DNA methylation is a specific epigenetic alteration in which a methyl group attaches to a cytosine (C) residue in DNA, which is followed by a guanine (G) residue connected by a phosphate bond, commonly referred to as a CpG dinucleotide. Between 60 and 90 % of cytosines are methylated in human DNA [26] and the establishment of “normal” DNA methylation patterns are necessary for embryonic development. DNA methylation occurs mainly at the C5 position of CpG dinucleotides. Normal patterns of methylation are required for the differentiation of cell types. For example, every cell in an individual’s body has the same DNA sequence, and methylation patterns present on the DNA sequence are specific to tissue type [2729]. In other words, the methylation pattern for a cell in the heart will be different from the methylation pattern on a cell in the eye, even though the DNA sequence is exactly the same. Alterations in methylation patterns also explain some of the processes that occur in complex disease states, such as delayed onset disease or situations where only one identical twin develops cancer [3033].

DNA methylation patterns are known modulators of immune function and alterations have been associated with processes that moderate immune development. Examples of these are listed in Table 1. Martino et al. [34] found that exposures within the first years of life alter methylation patterns on monoculear cells. They identified significant methylation changes in cell signaling and communication pathways associated with immune response and development. They found that the methylation associated with immune function in fetal cells were substantially different relative to the first 5 years of life and underwent the most significant changes in the first year of life. They suggest this may be related to the lack of antigenic challenges to the fetal immune system in utero. Because the methylation related to programming the immune system appears to be specifically susceptible to alterations early in life, exposures occurring during the labor and birth process should be carefully considered. Additionally, methylation alterations in various cell types of the immune system contribute to how the body responds to antigenic challenges throughout life. For example, T-lymphocyte cell function and cytokine expression are altered by methylation patterns present on T cells [35] and DNA methylation patterns are altered by bacterial infection [36, 37]. Different methylation patterns associated with the development of disease have been identified in animal models when they are colonized with altered bacterial populations after birth [38]. Since DNA methylation vitally contributes to cell differentiation in the immune system and programming memory in immune cells, it is an excellent candidate for identifying unknown mechanisms that may be associated with altered immune function, such as asthma and atopic disease.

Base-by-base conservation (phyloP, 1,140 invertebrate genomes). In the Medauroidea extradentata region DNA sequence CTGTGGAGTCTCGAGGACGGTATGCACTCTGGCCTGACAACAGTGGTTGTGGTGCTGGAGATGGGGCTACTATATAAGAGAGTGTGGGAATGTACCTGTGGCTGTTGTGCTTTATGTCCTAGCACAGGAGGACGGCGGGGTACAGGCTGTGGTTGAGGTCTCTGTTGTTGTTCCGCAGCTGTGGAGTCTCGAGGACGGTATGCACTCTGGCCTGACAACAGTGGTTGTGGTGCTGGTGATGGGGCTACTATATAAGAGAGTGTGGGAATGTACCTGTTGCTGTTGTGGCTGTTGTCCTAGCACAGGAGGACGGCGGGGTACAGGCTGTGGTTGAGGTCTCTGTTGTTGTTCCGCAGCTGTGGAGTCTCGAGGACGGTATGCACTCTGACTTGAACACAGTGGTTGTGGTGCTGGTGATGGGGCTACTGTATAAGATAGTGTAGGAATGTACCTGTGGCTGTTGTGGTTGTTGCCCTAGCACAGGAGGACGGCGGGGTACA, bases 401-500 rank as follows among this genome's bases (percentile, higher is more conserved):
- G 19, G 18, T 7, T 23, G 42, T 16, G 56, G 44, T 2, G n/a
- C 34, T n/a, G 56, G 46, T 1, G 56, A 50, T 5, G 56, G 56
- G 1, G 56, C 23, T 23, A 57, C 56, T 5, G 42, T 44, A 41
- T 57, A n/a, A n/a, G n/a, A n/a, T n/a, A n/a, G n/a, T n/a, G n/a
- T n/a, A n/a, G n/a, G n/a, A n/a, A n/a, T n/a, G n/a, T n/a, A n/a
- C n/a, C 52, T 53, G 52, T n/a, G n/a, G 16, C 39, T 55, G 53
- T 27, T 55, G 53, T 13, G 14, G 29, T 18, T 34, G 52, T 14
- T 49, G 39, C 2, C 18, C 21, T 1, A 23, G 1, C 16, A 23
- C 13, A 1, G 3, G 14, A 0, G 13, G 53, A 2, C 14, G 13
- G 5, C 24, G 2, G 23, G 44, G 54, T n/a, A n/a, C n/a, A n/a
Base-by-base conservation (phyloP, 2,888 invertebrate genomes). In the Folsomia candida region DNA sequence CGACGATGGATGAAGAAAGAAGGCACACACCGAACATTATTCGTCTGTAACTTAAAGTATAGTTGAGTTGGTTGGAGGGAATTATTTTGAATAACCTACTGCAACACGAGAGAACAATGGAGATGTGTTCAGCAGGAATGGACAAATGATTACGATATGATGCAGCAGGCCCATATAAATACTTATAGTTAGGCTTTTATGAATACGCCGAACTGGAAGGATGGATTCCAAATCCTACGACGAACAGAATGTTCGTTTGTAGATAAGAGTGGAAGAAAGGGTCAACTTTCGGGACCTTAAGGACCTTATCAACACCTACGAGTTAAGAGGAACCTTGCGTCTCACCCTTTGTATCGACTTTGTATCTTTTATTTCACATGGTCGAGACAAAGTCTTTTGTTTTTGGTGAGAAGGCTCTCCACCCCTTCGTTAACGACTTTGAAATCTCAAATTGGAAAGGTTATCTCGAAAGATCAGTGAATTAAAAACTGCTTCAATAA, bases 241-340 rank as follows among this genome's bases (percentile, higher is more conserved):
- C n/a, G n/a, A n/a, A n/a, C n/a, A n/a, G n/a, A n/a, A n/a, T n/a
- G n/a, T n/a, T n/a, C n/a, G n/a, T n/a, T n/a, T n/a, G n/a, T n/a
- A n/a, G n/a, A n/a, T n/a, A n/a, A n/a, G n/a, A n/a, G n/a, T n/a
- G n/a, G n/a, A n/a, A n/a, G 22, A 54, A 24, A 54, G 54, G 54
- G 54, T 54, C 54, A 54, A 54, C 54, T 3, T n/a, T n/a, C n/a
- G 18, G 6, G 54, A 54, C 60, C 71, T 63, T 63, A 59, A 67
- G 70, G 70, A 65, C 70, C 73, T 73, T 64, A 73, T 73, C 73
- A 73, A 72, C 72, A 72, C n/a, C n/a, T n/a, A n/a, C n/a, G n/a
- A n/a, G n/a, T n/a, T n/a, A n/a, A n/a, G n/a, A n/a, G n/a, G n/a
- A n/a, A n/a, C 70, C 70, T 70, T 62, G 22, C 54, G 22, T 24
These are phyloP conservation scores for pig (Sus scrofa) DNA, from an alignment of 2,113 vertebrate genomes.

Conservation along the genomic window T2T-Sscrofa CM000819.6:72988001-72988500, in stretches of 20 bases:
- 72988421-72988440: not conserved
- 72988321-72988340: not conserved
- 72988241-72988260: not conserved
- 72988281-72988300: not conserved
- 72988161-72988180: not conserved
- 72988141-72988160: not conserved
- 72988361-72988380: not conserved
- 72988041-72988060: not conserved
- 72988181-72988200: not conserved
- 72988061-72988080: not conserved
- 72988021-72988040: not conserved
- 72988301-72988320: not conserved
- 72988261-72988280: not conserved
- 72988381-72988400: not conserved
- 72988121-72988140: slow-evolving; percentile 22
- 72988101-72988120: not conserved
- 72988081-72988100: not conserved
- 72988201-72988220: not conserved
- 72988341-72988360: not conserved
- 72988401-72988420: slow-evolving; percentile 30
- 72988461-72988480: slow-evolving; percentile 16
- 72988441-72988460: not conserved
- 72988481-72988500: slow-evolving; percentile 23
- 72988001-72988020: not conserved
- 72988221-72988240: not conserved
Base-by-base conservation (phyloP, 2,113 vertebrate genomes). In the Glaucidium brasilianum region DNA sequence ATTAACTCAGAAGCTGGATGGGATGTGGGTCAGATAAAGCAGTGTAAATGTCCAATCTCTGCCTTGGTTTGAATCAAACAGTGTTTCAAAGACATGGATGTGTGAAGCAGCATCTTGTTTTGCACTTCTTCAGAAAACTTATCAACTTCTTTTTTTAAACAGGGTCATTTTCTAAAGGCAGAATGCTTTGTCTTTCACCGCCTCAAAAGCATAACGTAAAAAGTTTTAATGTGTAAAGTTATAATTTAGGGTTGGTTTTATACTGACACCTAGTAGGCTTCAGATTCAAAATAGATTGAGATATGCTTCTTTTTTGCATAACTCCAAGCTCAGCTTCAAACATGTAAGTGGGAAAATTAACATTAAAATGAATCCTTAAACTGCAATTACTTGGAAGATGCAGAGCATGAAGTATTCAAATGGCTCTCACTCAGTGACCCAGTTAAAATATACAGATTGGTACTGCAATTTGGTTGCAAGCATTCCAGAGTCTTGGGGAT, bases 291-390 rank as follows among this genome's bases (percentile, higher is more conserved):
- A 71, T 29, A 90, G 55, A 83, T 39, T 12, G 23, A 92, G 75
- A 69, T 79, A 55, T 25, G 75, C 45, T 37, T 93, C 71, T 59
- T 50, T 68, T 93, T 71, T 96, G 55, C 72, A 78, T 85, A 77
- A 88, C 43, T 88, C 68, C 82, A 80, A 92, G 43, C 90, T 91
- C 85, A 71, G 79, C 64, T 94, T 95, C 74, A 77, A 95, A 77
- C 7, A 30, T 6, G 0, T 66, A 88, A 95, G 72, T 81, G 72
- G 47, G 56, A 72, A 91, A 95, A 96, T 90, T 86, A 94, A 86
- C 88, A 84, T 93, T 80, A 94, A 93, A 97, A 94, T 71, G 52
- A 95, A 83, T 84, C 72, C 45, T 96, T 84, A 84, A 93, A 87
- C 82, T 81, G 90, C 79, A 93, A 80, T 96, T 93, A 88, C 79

Table 1

DNA Methylation and immune function

Immune function or Alteration

Reference

Bacterial infection induces hypermethylation

[37]

Discriminates between regulatory and conventional T cells

[75]

Downregulation of IFN-γ in fetus, helps prevent fetal loss

[76]

Early-life stress alters T-cell methylation

[69]

IgE production

[77]

Immune cell signaling and communication pathways

[34]

Maintenance of T cell memory and cytokine expression pattern

[35]

Maternal bacterial infection promotes fetal hypermethylation

[78]

Number and function of regulatory T cells

[79]

Viral infection increases DNA methylation

[36]

The hygiene (‘Old Friends’) hypothesis

Supporters of the ‘hygiene hypothesis’ have proposed that over the past century declining family size, improved household amenities, and higher standards of personal cleanliness have reduced opportunities for cross infection in young families leading to more widespread expression of allergy responses. Strachan [39] was one of the first people to publish on the hygiene hypothesis and this has remained a dominant explanation for the increase in atopic and autoimmune diseases we see today. However, Strachan himself has recently questioned aspects of this theory [40] as have other researchers working in this area [41, 42]. Rook and colleagues have proposed that the regulatory capacity of the gut microbiotia is primed by so called ‘Old Friends’ [43]. These are microbes that formed part of human evolution, from Neolithic times, and that are still present in the human gut. The theory proposes that, without the presence of these microbes, the human immune system will not develop and act effectively when it encounters potential antigenic stimulants. Even more recently, the paediatric community has begun to critique the original hygiene hypothesis – for instance Weiss [42] notes that, although diseases such as eczema, asthma, allergic rhinoconjunctivitis, inflammatory bowel disease, and diabetes are rising significantly in high income nations worldwide, changes in hygiene practices preceded the epidemic of these diseases by many years.

These, and similar critiques, have led to what has been termed the ‘extended hygiene hypothesis’ suggesting that, rather than waiting for exposure to bacteria to prime the immune system, in-utero, and in the first hours, weeks or months of life, the baby needs to gather a community of pre-existing microbes that come from the mother, as well as from the surrounding environment. Establishing the gut microbiota (which is increasingly being described as an active organism rather than a passive colonisation) may be important in protecting the child and later on the adult against atopic and immunological diseases [44]. Disturbances in this process could be linked to developing infectious, inflammatory, and allergic diseases later in life [44, 45]. There is also emerging evidence of the importance of the gut bacteria modulating the blood brain barrier [46].